Location: Northern Europe, bordering the Baltic Sea and the North Sea, on a peninsula north of Germany (Jutland); also includes two major islands (Sjaeland and Fyn).
Denmark controls the Danish Straits (Skagerrak and Kattegat) linking the Baltic and North Seas. The area is approximately 43,094 sq km (42,394 sq km land and 700 sq km water). This includes the island of Bornholm in the Baltic Sea and the rest of metropolitan Denmark (the Jutland Peninsula, and the major islands of Sjaeland and Fyn), but excludes the Faroe Islands and Greenland. The terrain is low and flat to gently rolling plains. Natural hazard is flooding, which is a threat in some areas of the country (e.g., parts of Jutland, along the southern coast of the island of Lolland) that are protected from the sea by a system of dikes. Climate consists of cool summers, and mild, windy winters.
Population: About 5,724,456 people live in Denmark, with one-quarter of the population residing in greater Copenhagen (capital city).
The various ethnic groups include Scandinavian, Inuit, Faroese, German, Turkish, Iranian, Somali. Main languages spoken are Danish, Faroese, Greenlandic (an Inuit dialect), German (small minority). English is the predominant second language.
Religions: Evangelical Lutheran, other Protestant denominations, Roman Catholic, Jewish, Serbian Orthodox Christian, Buddhist, and Muslim.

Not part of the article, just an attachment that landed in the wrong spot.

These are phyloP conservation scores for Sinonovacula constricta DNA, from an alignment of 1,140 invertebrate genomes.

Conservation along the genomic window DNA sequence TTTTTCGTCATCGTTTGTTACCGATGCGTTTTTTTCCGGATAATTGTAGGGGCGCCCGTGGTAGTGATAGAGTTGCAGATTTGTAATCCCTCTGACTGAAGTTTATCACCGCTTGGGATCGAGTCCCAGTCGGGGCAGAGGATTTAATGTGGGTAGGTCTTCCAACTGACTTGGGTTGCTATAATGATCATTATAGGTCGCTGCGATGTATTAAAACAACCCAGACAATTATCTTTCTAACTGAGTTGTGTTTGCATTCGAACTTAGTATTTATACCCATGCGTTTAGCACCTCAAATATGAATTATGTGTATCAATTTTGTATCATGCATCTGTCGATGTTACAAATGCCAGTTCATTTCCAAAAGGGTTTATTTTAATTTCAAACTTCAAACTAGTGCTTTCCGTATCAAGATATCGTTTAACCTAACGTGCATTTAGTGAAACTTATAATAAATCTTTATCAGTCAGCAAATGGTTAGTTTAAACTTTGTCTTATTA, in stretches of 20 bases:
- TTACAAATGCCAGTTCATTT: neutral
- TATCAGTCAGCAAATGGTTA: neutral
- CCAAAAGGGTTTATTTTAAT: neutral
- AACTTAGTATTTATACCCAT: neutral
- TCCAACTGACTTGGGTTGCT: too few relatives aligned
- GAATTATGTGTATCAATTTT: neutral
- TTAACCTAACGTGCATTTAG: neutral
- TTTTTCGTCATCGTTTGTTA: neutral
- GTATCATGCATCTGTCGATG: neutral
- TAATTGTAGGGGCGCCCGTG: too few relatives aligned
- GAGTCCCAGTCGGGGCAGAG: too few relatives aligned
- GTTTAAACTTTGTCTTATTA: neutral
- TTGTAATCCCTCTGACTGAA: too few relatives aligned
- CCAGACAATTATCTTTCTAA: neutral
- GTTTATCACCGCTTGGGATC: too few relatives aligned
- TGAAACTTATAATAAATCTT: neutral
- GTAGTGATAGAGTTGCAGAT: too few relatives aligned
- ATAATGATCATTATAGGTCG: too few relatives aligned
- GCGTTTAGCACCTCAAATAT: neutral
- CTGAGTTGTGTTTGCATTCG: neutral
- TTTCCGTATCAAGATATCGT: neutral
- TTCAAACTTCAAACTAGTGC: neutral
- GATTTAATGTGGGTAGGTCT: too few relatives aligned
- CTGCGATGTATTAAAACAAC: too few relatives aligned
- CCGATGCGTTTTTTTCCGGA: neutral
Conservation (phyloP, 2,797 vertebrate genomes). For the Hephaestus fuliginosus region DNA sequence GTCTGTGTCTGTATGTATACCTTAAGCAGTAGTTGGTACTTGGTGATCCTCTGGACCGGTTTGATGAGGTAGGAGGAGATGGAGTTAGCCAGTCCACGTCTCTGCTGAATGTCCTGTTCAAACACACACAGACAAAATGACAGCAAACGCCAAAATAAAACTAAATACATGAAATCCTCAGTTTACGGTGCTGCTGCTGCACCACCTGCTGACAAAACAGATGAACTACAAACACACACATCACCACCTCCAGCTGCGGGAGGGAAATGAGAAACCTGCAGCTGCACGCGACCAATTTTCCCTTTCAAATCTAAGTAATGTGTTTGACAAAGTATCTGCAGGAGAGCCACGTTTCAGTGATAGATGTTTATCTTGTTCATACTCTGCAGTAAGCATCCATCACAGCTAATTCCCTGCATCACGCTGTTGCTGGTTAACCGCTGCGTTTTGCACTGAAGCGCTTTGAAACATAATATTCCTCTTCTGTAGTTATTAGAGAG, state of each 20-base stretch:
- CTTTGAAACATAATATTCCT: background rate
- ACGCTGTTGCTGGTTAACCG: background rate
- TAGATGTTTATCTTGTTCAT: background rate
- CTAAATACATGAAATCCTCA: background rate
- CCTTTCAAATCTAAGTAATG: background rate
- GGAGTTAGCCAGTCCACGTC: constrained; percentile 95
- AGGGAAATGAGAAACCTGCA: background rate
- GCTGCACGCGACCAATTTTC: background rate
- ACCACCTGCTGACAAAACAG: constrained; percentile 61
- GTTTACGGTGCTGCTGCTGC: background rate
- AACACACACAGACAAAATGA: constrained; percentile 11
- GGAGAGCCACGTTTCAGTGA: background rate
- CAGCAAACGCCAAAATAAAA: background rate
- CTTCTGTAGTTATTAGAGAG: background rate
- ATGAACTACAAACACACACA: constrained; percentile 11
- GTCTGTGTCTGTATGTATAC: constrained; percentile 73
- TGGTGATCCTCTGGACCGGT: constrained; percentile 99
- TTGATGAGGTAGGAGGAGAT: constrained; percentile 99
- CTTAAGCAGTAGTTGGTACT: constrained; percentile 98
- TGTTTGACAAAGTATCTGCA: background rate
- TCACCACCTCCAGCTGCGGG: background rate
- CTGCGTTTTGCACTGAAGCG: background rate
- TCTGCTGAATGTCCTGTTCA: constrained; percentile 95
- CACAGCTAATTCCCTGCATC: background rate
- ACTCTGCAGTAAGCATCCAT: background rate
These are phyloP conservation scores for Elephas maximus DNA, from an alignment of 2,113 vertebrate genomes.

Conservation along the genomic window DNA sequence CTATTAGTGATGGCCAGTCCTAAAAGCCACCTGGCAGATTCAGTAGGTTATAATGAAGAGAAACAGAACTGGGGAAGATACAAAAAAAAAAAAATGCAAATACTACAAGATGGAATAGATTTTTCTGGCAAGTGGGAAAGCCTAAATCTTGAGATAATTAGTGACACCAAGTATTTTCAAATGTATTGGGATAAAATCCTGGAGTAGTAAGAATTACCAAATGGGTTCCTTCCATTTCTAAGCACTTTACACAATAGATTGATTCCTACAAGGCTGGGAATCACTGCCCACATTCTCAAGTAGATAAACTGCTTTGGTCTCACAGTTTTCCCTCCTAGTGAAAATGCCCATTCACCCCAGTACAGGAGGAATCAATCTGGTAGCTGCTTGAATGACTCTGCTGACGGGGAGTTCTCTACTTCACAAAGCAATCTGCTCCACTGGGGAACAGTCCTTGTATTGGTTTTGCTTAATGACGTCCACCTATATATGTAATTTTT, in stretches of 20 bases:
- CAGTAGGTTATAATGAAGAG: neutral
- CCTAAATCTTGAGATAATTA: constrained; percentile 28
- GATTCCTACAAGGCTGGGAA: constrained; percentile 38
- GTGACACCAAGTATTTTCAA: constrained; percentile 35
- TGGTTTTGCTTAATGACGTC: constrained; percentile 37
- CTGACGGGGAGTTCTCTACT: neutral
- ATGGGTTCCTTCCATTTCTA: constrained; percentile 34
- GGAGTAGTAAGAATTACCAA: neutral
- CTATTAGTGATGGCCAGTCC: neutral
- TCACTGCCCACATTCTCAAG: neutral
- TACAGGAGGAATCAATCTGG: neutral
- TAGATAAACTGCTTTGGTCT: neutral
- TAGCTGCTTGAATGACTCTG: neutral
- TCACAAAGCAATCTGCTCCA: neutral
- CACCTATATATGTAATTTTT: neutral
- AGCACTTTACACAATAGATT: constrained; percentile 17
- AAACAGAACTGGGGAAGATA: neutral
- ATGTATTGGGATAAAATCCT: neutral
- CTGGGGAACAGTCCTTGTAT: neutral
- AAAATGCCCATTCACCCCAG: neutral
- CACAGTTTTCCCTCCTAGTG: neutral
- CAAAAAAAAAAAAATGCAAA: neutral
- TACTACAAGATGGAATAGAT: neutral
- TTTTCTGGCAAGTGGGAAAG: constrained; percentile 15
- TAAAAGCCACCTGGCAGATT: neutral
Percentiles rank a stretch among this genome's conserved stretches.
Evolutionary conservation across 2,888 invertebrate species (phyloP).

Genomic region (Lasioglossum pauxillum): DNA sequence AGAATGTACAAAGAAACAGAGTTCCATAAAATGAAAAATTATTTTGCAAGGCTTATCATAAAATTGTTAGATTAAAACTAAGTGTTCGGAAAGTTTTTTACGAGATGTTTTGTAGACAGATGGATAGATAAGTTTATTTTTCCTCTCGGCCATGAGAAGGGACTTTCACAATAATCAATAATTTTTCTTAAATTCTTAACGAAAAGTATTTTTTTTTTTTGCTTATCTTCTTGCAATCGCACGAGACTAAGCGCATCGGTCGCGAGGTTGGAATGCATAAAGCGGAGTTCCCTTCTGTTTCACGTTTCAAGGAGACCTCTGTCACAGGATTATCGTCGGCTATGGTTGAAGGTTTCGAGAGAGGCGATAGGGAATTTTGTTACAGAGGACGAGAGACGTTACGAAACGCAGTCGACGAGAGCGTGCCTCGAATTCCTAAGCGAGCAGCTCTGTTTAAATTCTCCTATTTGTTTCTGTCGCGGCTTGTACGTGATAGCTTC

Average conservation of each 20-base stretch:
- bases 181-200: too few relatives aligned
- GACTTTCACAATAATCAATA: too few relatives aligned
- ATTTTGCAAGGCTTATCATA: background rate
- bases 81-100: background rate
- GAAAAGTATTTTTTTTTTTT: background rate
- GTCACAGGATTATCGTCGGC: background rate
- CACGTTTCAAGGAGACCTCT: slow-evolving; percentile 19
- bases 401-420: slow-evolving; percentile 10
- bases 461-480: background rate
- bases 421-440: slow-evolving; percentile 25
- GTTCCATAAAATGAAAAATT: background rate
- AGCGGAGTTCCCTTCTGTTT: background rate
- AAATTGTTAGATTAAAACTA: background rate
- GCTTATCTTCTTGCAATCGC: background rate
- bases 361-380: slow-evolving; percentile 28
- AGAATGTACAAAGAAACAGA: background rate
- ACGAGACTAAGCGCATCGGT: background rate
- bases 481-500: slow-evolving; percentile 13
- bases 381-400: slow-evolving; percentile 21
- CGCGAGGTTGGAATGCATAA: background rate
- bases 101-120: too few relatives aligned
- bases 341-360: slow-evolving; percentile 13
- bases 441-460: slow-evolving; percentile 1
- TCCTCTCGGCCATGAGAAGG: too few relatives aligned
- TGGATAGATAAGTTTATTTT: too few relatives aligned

Agriculture: Products include barley, wheat, potatoes, sugar beets; pork, dairy products; fish.
Exports (commodities): Products include machinery and instruments, meat, dairy, fish, pharmaceuticals, furniture, and windmills.
Economy: This thoroughly modern market economy features a high-tech agricultural sector, state-of-the-art industry with world-leading firms in pharmaceuticals, maritime shipping and renewable energy, and a high dependence on foreign trade. Denmark is a net exporter of food and energy, and enjoys a comfortable balance of payments surplus, but depends on imports of raw materials for the manufacturing sector.
Denmark's economy began slowing in 2007 with the end of a housing boom. Housing prices dropped markedly in 2008-09 and, following a short respite in 2010, have since continued to decline. The global financial crisis has exacerbated this cyclical slowdown through increased borrowing costs and lower export demand, consumer confidence, and investment. Denmark made a modest recovery in 2010, in part because of increased government spending; however, the country experienced a technical recession in late 2010-early 2011. An impending decline in the ratio of workers to retirees will be a major long-term issue.
Denmark maintained a healthy budget surplus for many years up to 2008, but the budget balance swung into deficit in 2009, where it remains. In spite of the deficits, the new coalition government delivered a modest stimulus to the economy in 2012. Nonetheless, Denmark's fiscal position remains among the strongest in the EU with public debt at about 46% of GDP in 2013.
Despite previously meeting the criteria to join the European Economic and Monetary Union (EMU), so far Denmark has decided not to join, although the Danish currency remains pegged to the euro.
Currency: Danish krone (DKK).
This page was last updated on 02 February, 2018